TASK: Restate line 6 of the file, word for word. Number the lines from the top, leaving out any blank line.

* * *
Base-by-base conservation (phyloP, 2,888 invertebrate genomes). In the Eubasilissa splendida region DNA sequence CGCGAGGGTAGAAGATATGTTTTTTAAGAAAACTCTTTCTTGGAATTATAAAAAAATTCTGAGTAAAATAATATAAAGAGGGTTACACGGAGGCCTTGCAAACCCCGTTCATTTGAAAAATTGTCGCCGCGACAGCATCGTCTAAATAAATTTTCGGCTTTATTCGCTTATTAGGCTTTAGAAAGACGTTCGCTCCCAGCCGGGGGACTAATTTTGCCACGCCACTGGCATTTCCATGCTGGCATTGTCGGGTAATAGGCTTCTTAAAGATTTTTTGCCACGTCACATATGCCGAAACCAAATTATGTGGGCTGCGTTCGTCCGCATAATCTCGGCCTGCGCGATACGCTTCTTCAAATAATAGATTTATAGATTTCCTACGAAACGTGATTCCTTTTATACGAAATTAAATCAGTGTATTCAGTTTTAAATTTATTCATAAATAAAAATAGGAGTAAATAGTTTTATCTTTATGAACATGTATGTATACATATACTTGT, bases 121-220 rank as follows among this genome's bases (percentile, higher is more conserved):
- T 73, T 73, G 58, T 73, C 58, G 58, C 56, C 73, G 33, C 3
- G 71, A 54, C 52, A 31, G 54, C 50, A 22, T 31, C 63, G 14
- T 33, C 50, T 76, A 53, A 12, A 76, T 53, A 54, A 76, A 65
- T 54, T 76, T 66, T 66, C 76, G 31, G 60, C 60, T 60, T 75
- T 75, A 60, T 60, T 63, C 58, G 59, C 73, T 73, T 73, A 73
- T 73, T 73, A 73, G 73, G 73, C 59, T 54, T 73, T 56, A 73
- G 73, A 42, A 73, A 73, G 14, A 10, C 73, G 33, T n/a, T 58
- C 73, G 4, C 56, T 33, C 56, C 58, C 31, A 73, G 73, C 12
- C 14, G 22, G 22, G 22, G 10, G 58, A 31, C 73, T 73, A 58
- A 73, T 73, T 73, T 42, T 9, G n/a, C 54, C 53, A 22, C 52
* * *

- T 75, A 60, T 60, T 63, C 58, G 59, C 73, T 73, T 73, A 73